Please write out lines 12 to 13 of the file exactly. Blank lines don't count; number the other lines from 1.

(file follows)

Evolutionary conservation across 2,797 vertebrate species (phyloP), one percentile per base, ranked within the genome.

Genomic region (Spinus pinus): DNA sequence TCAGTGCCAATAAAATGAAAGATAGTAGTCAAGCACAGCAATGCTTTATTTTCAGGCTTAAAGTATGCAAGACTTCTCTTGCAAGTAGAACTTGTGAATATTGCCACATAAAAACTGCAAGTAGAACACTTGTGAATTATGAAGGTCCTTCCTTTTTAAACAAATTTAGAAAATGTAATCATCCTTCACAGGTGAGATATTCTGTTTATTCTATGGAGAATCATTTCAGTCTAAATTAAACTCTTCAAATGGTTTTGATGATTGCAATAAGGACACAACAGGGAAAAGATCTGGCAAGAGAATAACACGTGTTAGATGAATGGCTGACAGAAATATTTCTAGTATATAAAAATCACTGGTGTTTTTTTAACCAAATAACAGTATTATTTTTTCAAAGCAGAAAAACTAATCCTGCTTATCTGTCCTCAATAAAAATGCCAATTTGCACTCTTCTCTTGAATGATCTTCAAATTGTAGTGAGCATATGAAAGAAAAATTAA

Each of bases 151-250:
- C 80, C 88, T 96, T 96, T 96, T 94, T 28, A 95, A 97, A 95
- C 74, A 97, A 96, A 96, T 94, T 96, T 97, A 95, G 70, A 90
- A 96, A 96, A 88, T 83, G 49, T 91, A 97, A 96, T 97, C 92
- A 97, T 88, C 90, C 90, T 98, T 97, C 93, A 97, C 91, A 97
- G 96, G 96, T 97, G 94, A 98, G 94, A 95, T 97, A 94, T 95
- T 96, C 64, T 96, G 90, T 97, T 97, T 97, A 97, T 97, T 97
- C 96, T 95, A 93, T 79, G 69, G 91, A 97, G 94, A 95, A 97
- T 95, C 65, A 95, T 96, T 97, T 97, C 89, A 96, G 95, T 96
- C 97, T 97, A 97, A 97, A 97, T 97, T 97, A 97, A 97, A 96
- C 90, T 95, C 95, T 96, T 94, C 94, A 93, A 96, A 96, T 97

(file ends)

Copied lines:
- C 97, T 97, A 97, A 97, A 97, T 97, T 97, A 97, A 97, A 96
- C 90, T 95, C 95, T 96, T 94, C 94, A 93, A 96, A 96, T 97